A lot more harm than good can come from not cleaning your makeup brushes regularly. Not only can you wind up with nasty breakouts, residue can breed bacteria, which wind up breaking down your brushes. To learn the steps to keeping your brushes (and complexion) squeaky clean, just keep reading.
Planning and Prevention
Since you should do a deep cleaning about once a month on brushes you use daily, the easiest way to make sure you're not spending hours cleaning them is to spot clean after every use. Wipe off your brushes after every use with antibacterial wipes (like the ones you'd use to clean your hands). This way it'll be easier to remove residue before it has a chance to settle into the bristles. This may take an extra couple of minutes now, but will save you loads of time later.
What You Need to Deep Clean:
Deep cleaning your brushes takes only two ingredients: antibacterial dish soap (think Dawn) and extra virgin olive oil. The dish soap will clean and disinfect your brushes, while the olive oil will condition them.
Pull Off the Procedure:
- Mix two parts antibacterial dish soap to one part of the extra virgin olive oil on a clean plate (don't use paper plate, the oil will seep through).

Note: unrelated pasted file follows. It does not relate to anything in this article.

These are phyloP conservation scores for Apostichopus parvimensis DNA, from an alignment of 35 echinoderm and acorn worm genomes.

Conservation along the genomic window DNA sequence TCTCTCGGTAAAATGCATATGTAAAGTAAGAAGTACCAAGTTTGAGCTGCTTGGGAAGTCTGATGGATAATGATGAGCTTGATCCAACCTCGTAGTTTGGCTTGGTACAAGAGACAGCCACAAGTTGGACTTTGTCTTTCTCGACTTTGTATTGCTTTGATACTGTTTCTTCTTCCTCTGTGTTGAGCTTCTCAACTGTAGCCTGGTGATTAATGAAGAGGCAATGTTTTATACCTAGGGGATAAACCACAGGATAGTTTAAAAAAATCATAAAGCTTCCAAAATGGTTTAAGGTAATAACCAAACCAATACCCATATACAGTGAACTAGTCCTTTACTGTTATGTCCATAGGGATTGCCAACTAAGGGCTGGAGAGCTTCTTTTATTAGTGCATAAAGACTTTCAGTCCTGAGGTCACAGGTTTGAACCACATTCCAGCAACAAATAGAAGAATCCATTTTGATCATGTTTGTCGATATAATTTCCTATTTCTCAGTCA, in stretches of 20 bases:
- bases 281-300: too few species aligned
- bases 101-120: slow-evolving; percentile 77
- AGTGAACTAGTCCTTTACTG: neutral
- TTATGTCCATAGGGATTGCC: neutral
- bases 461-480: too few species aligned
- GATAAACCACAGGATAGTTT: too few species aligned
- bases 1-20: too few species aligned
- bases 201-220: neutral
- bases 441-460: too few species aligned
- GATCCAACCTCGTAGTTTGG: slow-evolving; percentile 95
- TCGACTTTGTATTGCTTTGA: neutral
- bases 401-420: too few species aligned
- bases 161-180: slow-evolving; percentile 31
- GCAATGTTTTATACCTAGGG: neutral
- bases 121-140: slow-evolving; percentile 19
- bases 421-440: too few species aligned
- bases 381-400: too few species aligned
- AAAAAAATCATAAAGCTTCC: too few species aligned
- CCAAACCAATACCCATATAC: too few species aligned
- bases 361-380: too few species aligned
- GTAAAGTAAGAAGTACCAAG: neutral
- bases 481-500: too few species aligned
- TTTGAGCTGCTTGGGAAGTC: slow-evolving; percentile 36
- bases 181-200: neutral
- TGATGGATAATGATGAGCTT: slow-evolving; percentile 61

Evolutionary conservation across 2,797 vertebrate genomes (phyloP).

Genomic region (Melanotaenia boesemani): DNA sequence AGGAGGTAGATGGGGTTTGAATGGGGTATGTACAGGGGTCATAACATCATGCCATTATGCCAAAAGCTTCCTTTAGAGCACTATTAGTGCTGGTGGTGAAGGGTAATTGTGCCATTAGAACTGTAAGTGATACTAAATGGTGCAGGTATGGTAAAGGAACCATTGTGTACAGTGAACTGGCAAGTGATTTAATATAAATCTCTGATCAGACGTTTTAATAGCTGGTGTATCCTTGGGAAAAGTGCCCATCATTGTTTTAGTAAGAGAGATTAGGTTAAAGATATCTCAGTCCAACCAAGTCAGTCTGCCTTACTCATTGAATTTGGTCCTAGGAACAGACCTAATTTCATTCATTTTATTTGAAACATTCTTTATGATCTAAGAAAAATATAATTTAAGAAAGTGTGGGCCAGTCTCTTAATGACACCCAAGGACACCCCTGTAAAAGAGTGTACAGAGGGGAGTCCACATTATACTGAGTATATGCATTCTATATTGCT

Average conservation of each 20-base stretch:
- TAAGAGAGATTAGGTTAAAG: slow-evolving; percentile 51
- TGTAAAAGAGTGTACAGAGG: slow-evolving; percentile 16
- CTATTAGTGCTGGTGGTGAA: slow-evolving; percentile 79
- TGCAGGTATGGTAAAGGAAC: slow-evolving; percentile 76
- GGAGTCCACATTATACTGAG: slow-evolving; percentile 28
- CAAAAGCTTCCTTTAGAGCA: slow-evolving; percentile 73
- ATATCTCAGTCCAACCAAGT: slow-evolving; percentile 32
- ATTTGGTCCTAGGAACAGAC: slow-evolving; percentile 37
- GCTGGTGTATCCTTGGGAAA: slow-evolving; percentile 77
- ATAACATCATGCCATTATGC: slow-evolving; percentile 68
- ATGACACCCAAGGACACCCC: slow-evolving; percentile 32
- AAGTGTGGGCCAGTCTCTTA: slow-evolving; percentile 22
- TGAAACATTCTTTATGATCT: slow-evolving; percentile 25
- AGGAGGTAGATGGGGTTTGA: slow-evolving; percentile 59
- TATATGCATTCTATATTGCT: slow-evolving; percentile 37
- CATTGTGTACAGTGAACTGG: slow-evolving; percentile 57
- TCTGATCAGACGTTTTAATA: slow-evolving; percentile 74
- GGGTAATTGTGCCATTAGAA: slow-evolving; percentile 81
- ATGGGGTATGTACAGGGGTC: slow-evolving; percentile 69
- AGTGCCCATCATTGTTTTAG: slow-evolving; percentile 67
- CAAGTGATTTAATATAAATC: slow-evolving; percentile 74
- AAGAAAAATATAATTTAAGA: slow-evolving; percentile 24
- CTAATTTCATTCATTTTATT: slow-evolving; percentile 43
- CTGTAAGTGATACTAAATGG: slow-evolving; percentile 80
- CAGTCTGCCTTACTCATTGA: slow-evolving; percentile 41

- Grab your first brush and wet it slightly with lukewarm water. Make sure the brush stays bristle-side down throughout the entire process. If water gets into the ferrule (the middle tube part that holds everything together) of the brush, it can loosen the glue, causing the bristles to fall out.
- Dip the damp brush into the soap mixture and coat it thoroughly. Next, work the mixture into the bristles using the palm of your hand and fingers. Continue until the soapy residue is makeup-free.
- Rinse the brushes under lukewarm water until no soap runs from the bristles.
- Roll a dish towel like you would a yoga mat, and drape a paper towel over it so that most of the paper towel hangs off. (The paper towel should look like a slide coming down from the dish towel). Next, arrange the brush so the top of the handle sits on top of the towel, pitching the rest of the brush down onto the paper towel. This will allow your brushes to dry on a slant, while keeping moisture away from the ferrule.
- Repeat with remaining brushes. Some make take two washings to get completely clean, depending on the amount of residue left behind. Allow them to dry overnight and repeat about once a month.
Tip: If you're not a fan of DIY, try a nondrying, alcohol-free brush cleaner product instead. The steps above work for whatever type of cleaner you decide to use.